Last summer, I attended an eLearn class and was sort of excited about it. Trouble is, I had no idea of how to use it, because my kids can’t read, write and most can’t manipulate a mouse well enough to navigate around even with Moodle’s efforts with accessibility standards because most are reliant on single switch access and do not attend or track with that level of detail. It was a bit depressing for me, because I saw all sorts of possibilities with this great tool, but I wouldn’t have much of a chance to develop it or to use it. This lack of application and interface with the web 2.0 technology that I know and love has been a big driver in pushing me out of the SID/PID setting and driving me toward a higher functioning population. I want to create content and be out there, which I’ve sort of been doing the past couple of years with my blog. But I want to leverage the internet as a platform to provide students with the opportunity to access content easily and repeatedly at their own pace.

My audience in this course is not kids, as much as it is other adults which hopefully will have some sort of multiplier effect in helping many more students with severe disabilities learn. In a sense, it’s just me, self-marketing myself. Otherwise known as pimping myself out… for the greater good. I could see some parents tapping into this material, too. And for anyone out there so inclined, you could also contribute to the cause by posting some content that might be useful. You can read this post to see my wish list!  So maybe some folks will tune in from the workshop and get turned on to blogging and maybe some of my other readers will find some of this interesting.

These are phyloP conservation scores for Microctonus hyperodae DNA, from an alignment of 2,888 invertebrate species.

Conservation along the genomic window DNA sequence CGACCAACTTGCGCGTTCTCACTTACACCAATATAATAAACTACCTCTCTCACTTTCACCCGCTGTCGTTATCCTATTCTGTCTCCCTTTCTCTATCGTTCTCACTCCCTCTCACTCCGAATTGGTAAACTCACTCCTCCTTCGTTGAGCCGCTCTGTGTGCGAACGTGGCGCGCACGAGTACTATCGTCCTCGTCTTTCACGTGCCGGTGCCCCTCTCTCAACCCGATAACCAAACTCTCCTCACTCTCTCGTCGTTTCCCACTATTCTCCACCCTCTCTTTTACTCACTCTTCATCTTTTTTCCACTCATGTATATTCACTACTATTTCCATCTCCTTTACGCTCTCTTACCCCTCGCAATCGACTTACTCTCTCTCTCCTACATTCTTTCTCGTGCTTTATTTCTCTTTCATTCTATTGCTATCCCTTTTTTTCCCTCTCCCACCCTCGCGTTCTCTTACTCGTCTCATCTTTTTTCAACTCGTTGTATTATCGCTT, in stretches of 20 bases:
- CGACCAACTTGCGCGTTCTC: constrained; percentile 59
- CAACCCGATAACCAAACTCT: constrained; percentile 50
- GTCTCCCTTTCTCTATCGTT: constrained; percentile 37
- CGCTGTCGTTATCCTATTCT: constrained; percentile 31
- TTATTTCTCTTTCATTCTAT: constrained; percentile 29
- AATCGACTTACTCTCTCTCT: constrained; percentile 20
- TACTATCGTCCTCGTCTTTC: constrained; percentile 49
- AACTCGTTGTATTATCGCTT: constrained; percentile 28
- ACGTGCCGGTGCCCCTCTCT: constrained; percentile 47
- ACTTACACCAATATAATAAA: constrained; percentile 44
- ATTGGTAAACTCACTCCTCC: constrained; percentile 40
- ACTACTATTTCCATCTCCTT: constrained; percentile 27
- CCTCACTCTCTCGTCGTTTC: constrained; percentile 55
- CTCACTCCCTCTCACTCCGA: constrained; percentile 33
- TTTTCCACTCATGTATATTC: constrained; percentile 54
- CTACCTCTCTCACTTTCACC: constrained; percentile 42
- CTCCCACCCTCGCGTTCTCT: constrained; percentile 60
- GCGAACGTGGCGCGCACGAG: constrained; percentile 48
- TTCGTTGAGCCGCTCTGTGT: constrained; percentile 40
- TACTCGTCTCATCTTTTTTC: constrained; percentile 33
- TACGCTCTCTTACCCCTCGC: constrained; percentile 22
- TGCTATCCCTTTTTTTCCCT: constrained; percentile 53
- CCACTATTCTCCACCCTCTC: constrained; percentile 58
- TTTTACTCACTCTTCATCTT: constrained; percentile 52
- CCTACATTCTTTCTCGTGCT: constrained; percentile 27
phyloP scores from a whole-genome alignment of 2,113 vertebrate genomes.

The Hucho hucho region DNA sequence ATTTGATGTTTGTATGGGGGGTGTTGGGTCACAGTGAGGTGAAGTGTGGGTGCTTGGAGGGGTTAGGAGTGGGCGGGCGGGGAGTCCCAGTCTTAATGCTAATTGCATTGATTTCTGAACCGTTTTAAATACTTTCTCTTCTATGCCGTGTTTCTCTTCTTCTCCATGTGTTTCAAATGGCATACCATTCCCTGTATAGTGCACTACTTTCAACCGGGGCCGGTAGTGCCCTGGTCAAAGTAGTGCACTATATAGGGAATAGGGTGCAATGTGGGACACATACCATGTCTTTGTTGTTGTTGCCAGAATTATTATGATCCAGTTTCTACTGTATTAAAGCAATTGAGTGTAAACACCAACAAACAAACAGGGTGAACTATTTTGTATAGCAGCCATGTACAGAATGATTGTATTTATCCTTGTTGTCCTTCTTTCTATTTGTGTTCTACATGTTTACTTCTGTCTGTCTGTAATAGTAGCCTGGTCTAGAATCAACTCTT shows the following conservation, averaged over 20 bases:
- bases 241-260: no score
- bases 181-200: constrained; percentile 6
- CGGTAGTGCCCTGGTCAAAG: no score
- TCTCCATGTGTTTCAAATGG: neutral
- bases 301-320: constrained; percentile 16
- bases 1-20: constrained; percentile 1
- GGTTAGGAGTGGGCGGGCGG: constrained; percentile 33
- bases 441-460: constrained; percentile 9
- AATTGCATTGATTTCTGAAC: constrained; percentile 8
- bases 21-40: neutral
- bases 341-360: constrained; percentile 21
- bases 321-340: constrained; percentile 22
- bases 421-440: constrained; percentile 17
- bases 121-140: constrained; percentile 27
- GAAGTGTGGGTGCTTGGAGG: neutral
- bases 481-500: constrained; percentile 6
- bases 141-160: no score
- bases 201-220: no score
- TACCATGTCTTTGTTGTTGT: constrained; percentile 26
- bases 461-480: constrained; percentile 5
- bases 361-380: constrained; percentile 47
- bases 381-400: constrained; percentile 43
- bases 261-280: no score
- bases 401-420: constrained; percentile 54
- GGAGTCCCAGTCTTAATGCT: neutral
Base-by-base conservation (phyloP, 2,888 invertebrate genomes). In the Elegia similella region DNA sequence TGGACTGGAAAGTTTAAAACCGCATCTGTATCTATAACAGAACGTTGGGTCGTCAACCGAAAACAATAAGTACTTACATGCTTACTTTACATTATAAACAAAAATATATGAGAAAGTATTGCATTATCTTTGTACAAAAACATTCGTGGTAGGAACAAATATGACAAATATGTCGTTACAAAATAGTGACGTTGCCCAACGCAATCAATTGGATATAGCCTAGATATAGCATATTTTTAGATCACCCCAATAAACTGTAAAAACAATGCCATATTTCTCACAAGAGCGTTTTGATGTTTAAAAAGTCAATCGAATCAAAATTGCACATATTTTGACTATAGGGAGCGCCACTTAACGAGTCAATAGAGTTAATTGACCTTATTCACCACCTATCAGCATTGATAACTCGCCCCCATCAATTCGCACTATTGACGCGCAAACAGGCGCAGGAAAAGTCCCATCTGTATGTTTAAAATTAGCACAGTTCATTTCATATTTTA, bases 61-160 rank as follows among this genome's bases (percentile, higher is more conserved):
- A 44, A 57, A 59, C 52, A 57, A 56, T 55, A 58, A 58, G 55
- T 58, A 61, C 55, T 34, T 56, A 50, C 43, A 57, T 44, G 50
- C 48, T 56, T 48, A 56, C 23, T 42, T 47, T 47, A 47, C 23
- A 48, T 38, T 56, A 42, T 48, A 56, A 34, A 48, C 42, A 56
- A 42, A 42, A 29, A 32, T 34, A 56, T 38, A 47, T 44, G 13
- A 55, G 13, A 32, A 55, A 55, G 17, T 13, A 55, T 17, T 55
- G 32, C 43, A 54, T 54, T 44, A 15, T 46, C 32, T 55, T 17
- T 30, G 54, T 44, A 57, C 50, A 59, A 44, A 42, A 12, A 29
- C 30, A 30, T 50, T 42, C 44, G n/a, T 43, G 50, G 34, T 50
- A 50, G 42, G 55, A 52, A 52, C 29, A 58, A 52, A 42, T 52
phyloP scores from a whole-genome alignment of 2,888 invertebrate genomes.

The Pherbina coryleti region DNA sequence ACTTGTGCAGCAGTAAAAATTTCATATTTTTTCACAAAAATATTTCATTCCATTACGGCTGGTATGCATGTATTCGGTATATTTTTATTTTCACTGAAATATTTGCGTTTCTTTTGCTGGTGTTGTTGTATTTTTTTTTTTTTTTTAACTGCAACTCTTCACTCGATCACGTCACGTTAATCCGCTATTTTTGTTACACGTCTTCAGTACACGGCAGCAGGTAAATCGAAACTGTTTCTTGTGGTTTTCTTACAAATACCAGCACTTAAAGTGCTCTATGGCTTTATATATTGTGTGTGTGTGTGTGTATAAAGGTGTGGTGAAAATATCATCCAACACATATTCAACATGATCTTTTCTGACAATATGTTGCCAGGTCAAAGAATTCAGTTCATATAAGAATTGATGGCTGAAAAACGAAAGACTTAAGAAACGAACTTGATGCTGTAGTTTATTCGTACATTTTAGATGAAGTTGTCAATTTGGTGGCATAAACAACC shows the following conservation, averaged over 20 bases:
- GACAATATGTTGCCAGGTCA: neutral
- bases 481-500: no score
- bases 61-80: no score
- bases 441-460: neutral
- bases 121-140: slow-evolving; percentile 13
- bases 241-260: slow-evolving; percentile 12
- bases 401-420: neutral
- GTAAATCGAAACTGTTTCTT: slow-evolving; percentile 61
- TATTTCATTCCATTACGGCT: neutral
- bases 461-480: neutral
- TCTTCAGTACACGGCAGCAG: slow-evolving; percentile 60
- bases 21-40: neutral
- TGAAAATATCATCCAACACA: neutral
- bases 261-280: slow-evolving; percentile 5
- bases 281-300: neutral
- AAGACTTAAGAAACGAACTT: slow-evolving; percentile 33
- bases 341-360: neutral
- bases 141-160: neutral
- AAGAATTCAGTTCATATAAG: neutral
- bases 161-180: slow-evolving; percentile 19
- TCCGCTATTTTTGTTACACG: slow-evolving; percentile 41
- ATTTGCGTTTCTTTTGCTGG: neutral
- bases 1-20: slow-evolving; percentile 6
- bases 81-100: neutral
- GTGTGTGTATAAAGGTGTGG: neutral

I’m looking forward to getting out of class for a day, and it will be a nice break from the hectic schedule and noise and chaos that seems to go along with this time of year. I was here until 8:00 in the evening doing a bunch of IEPs last night. I think one more big push and I’ll have them done for the year.

I look forward to the day when I have time to read more posts by the good folks in my blog roll!

D.

Videos on TeacherTube

15 Apr